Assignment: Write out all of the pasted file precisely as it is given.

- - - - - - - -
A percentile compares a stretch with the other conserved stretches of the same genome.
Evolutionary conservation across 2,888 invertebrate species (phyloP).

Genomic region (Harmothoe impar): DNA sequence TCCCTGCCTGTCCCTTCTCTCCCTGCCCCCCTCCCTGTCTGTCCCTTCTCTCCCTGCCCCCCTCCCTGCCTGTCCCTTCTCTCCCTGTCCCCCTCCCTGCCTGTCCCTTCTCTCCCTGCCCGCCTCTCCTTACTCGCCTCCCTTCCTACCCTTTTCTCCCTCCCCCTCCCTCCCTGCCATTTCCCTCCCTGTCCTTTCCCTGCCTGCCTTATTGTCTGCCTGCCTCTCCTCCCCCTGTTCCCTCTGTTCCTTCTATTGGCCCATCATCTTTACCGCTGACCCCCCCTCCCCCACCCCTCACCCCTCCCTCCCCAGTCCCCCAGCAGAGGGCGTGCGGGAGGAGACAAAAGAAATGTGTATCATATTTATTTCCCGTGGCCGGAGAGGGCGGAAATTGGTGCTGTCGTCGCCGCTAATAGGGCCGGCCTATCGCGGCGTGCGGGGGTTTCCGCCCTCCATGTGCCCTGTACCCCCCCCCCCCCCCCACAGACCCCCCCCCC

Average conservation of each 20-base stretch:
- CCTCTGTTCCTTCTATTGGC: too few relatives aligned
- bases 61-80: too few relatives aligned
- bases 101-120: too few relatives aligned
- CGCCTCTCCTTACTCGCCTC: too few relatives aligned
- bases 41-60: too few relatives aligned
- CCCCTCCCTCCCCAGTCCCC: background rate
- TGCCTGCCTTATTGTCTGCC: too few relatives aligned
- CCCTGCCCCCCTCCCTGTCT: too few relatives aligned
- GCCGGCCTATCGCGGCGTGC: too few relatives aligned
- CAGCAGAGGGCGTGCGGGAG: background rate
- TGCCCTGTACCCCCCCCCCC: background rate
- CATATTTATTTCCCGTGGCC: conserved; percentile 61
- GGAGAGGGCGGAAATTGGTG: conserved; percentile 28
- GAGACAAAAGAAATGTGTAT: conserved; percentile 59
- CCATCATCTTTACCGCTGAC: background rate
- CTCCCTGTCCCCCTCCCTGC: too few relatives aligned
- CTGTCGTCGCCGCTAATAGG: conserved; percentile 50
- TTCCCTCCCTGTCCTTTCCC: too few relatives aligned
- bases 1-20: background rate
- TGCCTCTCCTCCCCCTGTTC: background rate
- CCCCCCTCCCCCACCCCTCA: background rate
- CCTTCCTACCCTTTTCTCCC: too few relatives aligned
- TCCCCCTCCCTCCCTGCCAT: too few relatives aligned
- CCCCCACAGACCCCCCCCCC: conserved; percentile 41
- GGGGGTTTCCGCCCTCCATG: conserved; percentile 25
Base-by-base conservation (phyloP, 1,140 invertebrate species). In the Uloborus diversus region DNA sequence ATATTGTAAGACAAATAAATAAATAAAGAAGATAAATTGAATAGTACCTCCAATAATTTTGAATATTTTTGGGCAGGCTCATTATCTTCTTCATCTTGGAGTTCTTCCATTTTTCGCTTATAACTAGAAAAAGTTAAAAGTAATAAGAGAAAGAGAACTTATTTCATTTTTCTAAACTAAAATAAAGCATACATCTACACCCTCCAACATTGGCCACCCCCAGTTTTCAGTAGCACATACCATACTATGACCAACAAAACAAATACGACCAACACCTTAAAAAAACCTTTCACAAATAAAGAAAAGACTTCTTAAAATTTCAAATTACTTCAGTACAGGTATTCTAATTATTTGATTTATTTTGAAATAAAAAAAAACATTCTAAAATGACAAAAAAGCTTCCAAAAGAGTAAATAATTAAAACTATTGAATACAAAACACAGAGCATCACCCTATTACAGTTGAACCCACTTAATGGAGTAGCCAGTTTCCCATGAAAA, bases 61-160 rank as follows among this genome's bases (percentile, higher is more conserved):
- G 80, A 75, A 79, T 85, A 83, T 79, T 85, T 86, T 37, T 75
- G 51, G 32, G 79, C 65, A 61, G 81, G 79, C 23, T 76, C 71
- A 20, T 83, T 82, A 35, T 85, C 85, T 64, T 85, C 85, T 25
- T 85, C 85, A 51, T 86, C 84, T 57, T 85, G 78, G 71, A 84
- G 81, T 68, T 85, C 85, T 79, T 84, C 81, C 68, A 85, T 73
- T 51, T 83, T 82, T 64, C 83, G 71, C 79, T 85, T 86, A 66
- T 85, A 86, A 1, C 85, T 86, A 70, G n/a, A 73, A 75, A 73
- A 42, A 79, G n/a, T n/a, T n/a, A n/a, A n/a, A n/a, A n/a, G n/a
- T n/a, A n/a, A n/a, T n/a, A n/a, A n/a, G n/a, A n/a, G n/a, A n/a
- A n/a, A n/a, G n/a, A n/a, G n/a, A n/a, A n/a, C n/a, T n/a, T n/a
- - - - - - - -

A percentile compares a stretch with the other conserved stretches of the same genome.
Evolutionary conservation across 2,888 invertebrate species (phyloP).

Genomic region (Harmothoe impar): DNA sequence TCCCTGCCTGTCCCTTCTCTCCCTGCCCCCCTCCCTGTCTGTCCCTTCTCTCCCTGCCCCCCTCCCTGCCTGTCCCTTCTCTCCCTGTCCCCCTCCCTGCCTGTCCCTTCTCTCCCTGCCCGCCTCTCCTTACTCGCCTCCCTTCCTACCCTTTTCTCCCTCCCCCTCCCTCCCTGCCATTTCCCTCCCTGTCCTTTCCCTGCCTGCCTTATTGTCTGCCTGCCTCTCCTCCCCCTGTTCCCTCTGTTCCTTCTATTGGCCCATCATCTTTACCGCTGACCCCCCCTCCCCCACCCCTCACCCCTCCCTCCCCAGTCCCCCAGCAGAGGGCGTGCGGGAGGAGACAAAAGAAATGTGTATCATATTTATTTCCCGTGGCCGGAGAGGGCGGAAATTGGTGCTGTCGTCGCCGCTAATAGGGCCGGCCTATCGCGGCGTGCGGGGGTTTCCGCCCTCCATGTGCCCTGTACCCCCCCCCCCCCCCCACAGACCCCCCCCCC

Average conservation of each 20-base stretch:
- CCTCTGTTCCTTCTATTGGC: too few relatives aligned
- bases 61-80: too few relatives aligned
- bases 101-120: too few relatives aligned
- CGCCTCTCCTTACTCGCCTC: too few relatives aligned
- bases 41-60: too few relatives aligned
- CCCCTCCCTCCCCAGTCCCC: background rate
- TGCCTGCCTTATTGTCTGCC: too few relatives aligned
- CCCTGCCCCCCTCCCTGTCT: too few relatives aligned
- GCCGGCCTATCGCGGCGTGC: too few relatives aligned
- CAGCAGAGGGCGTGCGGGAG: background rate
- TGCCCTGTACCCCCCCCCCC: background rate
- CATATTTATTTCCCGTGGCC: conserved; percentile 61
- GGAGAGGGCGGAAATTGGTG: conserved; percentile 28
- GAGACAAAAGAAATGTGTAT: conserved; percentile 59
- CCATCATCTTTACCGCTGAC: background rate
- CTCCCTGTCCCCCTCCCTGC: too few relatives aligned
- CTGTCGTCGCCGCTAATAGG: conserved; percentile 50
- TTCCCTCCCTGTCCTTTCCC: too few relatives aligned
- bases 1-20: background rate
- TGCCTCTCCTCCCCCTGTTC: background rate
- CCCCCCTCCCCCACCCCTCA: background rate
- CCTTCCTACCCTTTTCTCCC: too few relatives aligned
- TCCCCCTCCCTCCCTGCCAT: too few relatives aligned
- CCCCCACAGACCCCCCCCCC: conserved; percentile 41
- GGGGGTTTCCGCCCTCCATG: conserved; percentile 25
Base-by-base conservation (phyloP, 1,140 invertebrate species). In the Uloborus diversus region DNA sequence ATATTGTAAGACAAATAAATAAATAAAGAAGATAAATTGAATAGTACCTCCAATAATTTTGAATATTTTTGGGCAGGCTCATTATCTTCTTCATCTTGGAGTTCTTCCATTTTTCGCTTATAACTAGAAAAAGTTAAAAGTAATAAGAGAAAGAGAACTTATTTCATTTTTCTAAACTAAAATAAAGCATACATCTACACCCTCCAACATTGGCCACCCCCAGTTTTCAGTAGCACATACCATACTATGACCAACAAAACAAATACGACCAACACCTTAAAAAAACCTTTCACAAATAAAGAAAAGACTTCTTAAAATTTCAAATTACTTCAGTACAGGTATTCTAATTATTTGATTTATTTTGAAATAAAAAAAAACATTCTAAAATGACAAAAAAGCTTCCAAAAGAGTAAATAATTAAAACTATTGAATACAAAACACAGAGCATCACCCTATTACAGTTGAACCCACTTAATGGAGTAGCCAGTTTCCCATGAAAA, bases 61-160 rank as follows among this genome's bases (percentile, higher is more conserved):
- G 80, A 75, A 79, T 85, A 83, T 79, T 85, T 86, T 37, T 75
- G 51, G 32, G 79, C 65, A 61, G 81, G 79, C 23, T 76, C 71
- A 20, T 83, T 82, A 35, T 85, C 85, T 64, T 85, C 85, T 25
- T 85, C 85, A 51, T 86, C 84, T 57, T 85, G 78, G 71, A 84
- G 81, T 68, T 85, C 85, T 79, T 84, C 81, C 68, A 85, T 73
- T 51, T 83, T 82, T 64, C 83, G 71, C 79, T 85, T 86, A 66
- T 85, A 86, A 1, C 85, T 86, A 70, G n/a, A 73, A 75, A 73
- A 42, A 79, G n/a, T n/a, T n/a, A n/a, A n/a, A n/a, A n/a, G n/a
- T n/a, A n/a, A n/a, T n/a, A n/a, A n/a, G n/a, A n/a, G n/a, A n/a
- A n/a, A n/a, G n/a, A n/a, G n/a, A n/a, A n/a, C n/a, T n/a, T n/a